"We've seen as a result of 11 September, as a result of immigration, etc, we've seen an enormous dominance of [concern with fighting terrorism and illegal immigration]. So [the choice seems to be to have] security [rather than] freedom and justice -- [we feel this deserves a] question mark. We feel there are a lot of elements that cause concern there," Oosting said.
Oosting said Amnesty has felt this concern since the EU's individual states began merging some of their immigration policies in 1999. He said as member states continue to integrate their immigration policies in the future, Amnesty will continue to call for more of a balance between security and the rights of individual immigrants.
Oosting said one issue he's looking at closely is the use of holding camps outside of the EU to keep would-be immigrants. He said he's concerned that Libya, for one -- with the support of southern EU countries like Italy and Spain -- may become a way station for would-be immigrants into the EU. The southern EU states bear the brunt of the bloc's immigration and asylum burden.
Amnesty does not reject out of hand the idea of setting up holding camps for immigrants in non-EU countries. Oosting said it is difficult to assess the idea as there are still no concrete plans on the table.
Oosting did make one thing clear -- Amnesty does not support deporting illegal immigrants from the EU unless some very stringent safeguards are in place. He sharply criticized a debate currently under way among EU member states to create a list of "safe" third countries. Were such a list to be adopted, immigrants arriving in the EU from such countries would be sent back immediately.
Statewatch, another international human rights organization, yesterday released what it says is classified information indicating discussions on such a list have reached an advanced stage within the EU.
Oosting said any EU country expelling immigrants still retains ultimate responsibility for their subsequent fate. "In fact you transmit your own responsibility to a country where you can never be sure that it is absolutely safe to have a blanket assumption that a country is safe," he said. "It may catch you unawares under particular circumstances. And again, the principle applies that if you send somebody back you're still responsible if things go wrong further down the chain. That's been established by the European Court [of Human Rights]."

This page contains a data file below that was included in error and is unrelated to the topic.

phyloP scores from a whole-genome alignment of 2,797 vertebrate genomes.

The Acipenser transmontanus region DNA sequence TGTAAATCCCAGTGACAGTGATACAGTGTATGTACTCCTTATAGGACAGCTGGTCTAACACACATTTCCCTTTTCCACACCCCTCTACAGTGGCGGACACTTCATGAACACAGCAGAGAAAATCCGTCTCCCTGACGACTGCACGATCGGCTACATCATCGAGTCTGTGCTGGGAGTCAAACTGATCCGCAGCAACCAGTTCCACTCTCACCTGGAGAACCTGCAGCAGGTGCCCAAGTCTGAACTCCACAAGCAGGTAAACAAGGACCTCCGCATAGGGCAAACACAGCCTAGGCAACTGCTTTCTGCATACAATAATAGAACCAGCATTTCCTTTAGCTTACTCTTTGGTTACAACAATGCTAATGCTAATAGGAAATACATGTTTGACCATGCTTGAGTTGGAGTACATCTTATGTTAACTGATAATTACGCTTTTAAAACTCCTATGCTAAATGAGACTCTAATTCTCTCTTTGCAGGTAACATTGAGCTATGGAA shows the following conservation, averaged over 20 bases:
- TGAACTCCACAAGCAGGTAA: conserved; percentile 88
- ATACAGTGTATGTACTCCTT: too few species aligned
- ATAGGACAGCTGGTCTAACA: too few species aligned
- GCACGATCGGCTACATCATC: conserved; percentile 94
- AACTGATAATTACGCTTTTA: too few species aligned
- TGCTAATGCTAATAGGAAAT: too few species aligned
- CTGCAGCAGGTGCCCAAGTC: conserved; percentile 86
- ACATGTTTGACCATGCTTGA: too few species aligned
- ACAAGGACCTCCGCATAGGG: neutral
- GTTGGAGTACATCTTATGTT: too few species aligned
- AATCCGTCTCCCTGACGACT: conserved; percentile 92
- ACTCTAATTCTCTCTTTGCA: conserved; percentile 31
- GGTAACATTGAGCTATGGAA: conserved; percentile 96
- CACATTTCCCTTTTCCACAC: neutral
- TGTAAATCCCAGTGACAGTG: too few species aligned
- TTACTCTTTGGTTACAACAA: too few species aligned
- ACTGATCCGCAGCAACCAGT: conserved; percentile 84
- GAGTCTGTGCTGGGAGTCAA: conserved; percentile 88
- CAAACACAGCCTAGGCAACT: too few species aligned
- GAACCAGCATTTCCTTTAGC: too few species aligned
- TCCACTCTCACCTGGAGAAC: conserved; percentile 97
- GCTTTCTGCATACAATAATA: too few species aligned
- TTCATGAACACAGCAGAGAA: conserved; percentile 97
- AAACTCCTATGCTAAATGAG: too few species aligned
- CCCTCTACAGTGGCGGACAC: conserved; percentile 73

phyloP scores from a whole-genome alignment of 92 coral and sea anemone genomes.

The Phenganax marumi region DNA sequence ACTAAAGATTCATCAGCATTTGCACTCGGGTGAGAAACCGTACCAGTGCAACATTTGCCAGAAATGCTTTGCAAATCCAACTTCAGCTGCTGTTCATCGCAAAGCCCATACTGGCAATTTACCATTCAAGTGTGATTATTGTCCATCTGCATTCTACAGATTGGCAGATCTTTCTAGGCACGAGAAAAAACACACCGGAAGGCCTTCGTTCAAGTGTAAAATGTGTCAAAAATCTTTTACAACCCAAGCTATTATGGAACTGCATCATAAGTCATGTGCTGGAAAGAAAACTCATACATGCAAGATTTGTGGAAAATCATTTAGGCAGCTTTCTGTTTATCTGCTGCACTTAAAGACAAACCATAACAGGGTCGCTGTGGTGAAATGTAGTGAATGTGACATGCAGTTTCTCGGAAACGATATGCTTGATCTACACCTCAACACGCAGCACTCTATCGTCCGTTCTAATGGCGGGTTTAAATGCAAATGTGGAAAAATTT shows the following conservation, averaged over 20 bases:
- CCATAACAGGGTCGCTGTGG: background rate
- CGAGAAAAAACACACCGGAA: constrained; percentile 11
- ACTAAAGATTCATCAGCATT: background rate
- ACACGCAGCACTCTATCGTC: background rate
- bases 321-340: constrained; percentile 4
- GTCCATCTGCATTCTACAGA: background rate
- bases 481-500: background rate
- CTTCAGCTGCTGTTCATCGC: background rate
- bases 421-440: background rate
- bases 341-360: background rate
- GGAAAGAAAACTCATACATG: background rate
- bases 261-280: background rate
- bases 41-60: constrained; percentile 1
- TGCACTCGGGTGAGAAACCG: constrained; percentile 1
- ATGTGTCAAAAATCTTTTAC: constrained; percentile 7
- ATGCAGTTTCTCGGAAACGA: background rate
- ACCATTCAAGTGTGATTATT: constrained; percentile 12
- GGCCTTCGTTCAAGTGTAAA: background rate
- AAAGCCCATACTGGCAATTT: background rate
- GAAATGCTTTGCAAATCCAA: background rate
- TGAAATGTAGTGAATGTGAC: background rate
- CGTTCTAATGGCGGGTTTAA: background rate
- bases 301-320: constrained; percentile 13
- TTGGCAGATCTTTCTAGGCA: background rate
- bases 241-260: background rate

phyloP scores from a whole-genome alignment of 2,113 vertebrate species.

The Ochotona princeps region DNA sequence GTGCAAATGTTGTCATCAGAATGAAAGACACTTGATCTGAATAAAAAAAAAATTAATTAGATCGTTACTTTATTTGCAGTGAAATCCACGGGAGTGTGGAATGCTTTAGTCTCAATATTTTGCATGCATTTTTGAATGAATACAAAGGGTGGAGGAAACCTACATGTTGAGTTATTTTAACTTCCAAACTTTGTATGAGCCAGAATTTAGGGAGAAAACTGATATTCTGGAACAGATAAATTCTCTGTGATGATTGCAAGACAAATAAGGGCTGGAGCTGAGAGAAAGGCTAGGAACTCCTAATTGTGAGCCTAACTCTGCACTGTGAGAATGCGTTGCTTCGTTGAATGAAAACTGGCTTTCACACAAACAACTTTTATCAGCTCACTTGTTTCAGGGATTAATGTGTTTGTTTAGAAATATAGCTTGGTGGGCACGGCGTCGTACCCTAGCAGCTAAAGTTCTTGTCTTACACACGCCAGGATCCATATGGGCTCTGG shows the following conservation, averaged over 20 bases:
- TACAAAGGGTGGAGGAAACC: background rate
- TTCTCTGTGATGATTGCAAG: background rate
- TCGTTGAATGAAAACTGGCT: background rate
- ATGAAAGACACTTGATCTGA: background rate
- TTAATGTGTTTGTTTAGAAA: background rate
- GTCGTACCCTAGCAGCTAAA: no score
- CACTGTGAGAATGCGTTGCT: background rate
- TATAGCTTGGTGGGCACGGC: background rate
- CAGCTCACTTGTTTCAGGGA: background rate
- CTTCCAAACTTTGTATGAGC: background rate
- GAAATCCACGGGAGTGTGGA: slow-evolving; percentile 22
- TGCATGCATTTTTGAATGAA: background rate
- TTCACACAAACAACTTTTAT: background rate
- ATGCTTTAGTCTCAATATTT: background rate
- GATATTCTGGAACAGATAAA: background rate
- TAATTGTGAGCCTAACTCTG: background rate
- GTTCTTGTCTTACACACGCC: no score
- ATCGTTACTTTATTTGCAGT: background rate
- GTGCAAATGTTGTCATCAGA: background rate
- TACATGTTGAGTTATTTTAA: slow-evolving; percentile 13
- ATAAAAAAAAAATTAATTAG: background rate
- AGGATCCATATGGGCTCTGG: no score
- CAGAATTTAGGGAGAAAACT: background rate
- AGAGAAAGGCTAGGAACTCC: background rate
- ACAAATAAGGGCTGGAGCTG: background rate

Oosting cited two recent cases, both involving the expulsion of immigrants from Somalia, one involving the Netherlands, another Denmark. Both, Amnesty says, were killed shortly after they arrived in Somalia.
The Amnesty report calls on EU member states to explore ways of easing legal migration. Oosting said this could be an important way to undercut illegal immigration. "What we see is that there's enormous pressure to cut back on asylum, to cut back on so-called illegal immigration," he said. "And all the talk about 'Well, we have to open up legal channels of migration' are still stuck in ideas and little suggestions, but there's no firm proposal on the table to really examine that and develop policies in the area. Everybody acknowledges that zero immigration is a fiction, and yet there's no political willingness to open this up."
The outgoing European Commission, which will step down at the end of October, has often expressed support for the idea of controlled legal immigration. However, it remains a highly sensitive subject in many EU member states.